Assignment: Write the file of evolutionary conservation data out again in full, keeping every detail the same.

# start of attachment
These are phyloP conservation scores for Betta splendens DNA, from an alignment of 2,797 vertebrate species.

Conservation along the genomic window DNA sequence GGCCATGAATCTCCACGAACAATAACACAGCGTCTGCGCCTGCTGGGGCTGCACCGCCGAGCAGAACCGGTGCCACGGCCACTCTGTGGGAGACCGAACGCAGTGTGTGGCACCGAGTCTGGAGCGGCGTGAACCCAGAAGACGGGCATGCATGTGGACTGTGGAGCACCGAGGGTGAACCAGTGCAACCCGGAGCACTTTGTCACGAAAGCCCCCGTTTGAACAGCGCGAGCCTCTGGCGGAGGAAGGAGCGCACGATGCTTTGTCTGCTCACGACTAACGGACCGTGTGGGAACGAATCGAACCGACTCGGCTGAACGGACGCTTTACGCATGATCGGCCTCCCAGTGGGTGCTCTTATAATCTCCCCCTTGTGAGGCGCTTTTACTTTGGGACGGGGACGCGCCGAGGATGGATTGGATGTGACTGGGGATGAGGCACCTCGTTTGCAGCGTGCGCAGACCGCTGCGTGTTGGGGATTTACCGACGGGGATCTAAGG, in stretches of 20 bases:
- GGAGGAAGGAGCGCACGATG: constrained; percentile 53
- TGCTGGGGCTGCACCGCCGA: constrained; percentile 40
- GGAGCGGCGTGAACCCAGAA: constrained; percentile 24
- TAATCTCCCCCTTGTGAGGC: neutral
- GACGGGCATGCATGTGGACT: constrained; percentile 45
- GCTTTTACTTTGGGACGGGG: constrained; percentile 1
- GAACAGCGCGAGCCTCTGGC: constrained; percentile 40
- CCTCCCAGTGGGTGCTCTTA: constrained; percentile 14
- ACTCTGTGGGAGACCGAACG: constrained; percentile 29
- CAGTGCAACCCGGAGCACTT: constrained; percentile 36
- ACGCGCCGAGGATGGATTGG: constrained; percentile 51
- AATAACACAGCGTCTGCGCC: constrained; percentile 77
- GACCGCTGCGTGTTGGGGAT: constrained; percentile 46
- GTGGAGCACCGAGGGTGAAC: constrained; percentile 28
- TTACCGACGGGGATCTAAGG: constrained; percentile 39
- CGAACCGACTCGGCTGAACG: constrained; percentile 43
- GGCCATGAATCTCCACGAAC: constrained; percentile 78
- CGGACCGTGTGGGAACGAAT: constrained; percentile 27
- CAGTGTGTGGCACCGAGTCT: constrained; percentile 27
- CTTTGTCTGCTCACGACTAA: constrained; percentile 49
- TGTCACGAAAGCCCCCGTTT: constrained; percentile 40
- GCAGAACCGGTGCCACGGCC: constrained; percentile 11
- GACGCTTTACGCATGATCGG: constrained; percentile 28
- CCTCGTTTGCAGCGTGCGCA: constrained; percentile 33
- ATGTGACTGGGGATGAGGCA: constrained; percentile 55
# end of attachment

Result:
These are phyloP conservation scores for Betta splendens DNA, from an alignment of 2,797 vertebrate species.

Conservation along the genomic window DNA sequence GGCCATGAATCTCCACGAACAATAACACAGCGTCTGCGCCTGCTGGGGCTGCACCGCCGAGCAGAACCGGTGCCACGGCCACTCTGTGGGAGACCGAACGCAGTGTGTGGCACCGAGTCTGGAGCGGCGTGAACCCAGAAGACGGGCATGCATGTGGACTGTGGAGCACCGAGGGTGAACCAGTGCAACCCGGAGCACTTTGTCACGAAAGCCCCCGTTTGAACAGCGCGAGCCTCTGGCGGAGGAAGGAGCGCACGATGCTTTGTCTGCTCACGACTAACGGACCGTGTGGGAACGAATCGAACCGACTCGGCTGAACGGACGCTTTACGCATGATCGGCCTCCCAGTGGGTGCTCTTATAATCTCCCCCTTGTGAGGCGCTTTTACTTTGGGACGGGGACGCGCCGAGGATGGATTGGATGTGACTGGGGATGAGGCACCTCGTTTGCAGCGTGCGCAGACCGCTGCGTGTTGGGGATTTACCGACGGGGATCTAAGG, in stretches of 20 bases:
- GGAGGAAGGAGCGCACGATG: constrained; percentile 53
- TGCTGGGGCTGCACCGCCGA: constrained; percentile 40
- GGAGCGGCGTGAACCCAGAA: constrained; percentile 24
- TAATCTCCCCCTTGTGAGGC: neutral
- GACGGGCATGCATGTGGACT: constrained; percentile 45
- GCTTTTACTTTGGGACGGGG: constrained; percentile 1
- GAACAGCGCGAGCCTCTGGC: constrained; percentile 40
- CCTCCCAGTGGGTGCTCTTA: constrained; percentile 14
- ACTCTGTGGGAGACCGAACG: constrained; percentile 29
- CAGTGCAACCCGGAGCACTT: constrained; percentile 36
- ACGCGCCGAGGATGGATTGG: constrained; percentile 51
- AATAACACAGCGTCTGCGCC: constrained; percentile 77
- GACCGCTGCGTGTTGGGGAT: constrained; percentile 46
- GTGGAGCACCGAGGGTGAAC: constrained; percentile 28
- TTACCGACGGGGATCTAAGG: constrained; percentile 39
- CGAACCGACTCGGCTGAACG: constrained; percentile 43
- GGCCATGAATCTCCACGAAC: constrained; percentile 78
- CGGACCGTGTGGGAACGAAT: constrained; percentile 27
- CAGTGTGTGGCACCGAGTCT: constrained; percentile 27
- CTTTGTCTGCTCACGACTAA: constrained; percentile 49
- TGTCACGAAAGCCCCCGTTT: constrained; percentile 40
- GCAGAACCGGTGCCACGGCC: constrained; percentile 11
- GACGCTTTACGCATGATCGG: constrained; percentile 28
- CCTCGTTTGCAGCGTGCGCA: constrained; percentile 33
- ATGTGACTGGGGATGAGGCA: constrained; percentile 55